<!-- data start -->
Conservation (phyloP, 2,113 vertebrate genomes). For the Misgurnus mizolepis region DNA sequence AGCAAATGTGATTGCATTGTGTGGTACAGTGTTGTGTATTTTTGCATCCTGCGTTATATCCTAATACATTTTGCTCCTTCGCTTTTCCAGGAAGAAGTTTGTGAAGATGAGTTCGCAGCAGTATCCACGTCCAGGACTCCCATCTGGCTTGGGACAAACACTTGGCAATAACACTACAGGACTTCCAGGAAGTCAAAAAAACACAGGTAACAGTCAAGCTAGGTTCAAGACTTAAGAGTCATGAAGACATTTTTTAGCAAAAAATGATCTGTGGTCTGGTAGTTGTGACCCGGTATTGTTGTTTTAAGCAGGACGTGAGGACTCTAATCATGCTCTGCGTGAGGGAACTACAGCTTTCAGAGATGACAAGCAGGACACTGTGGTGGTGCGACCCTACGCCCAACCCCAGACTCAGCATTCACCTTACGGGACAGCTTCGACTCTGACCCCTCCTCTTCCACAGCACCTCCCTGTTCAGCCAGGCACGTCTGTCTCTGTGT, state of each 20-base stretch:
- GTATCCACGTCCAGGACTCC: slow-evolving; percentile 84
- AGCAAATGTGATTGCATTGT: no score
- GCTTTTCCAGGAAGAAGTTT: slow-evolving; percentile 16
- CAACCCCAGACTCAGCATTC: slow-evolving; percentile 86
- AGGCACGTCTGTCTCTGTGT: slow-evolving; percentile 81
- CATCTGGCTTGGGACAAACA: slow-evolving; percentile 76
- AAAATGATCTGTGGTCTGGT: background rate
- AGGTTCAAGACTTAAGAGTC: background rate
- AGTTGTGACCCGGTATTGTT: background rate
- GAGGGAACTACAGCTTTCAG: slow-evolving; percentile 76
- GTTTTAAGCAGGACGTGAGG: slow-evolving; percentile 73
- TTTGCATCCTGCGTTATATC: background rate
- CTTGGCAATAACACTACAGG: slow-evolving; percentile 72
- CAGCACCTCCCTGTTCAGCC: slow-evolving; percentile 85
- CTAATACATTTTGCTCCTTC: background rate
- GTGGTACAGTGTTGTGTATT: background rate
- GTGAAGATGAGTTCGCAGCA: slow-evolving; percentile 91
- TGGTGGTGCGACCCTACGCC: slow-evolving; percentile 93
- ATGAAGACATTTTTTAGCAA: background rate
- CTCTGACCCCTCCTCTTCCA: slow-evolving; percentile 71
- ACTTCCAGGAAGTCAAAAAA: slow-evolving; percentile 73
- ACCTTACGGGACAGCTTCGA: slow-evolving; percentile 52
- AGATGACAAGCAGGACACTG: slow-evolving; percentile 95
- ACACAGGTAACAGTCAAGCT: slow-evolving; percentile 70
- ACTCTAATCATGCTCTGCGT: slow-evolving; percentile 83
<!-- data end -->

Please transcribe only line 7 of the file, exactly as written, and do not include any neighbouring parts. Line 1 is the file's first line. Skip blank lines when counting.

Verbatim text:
- CATCTGGCTTGGGACAAACA: slow-evolving; percentile 76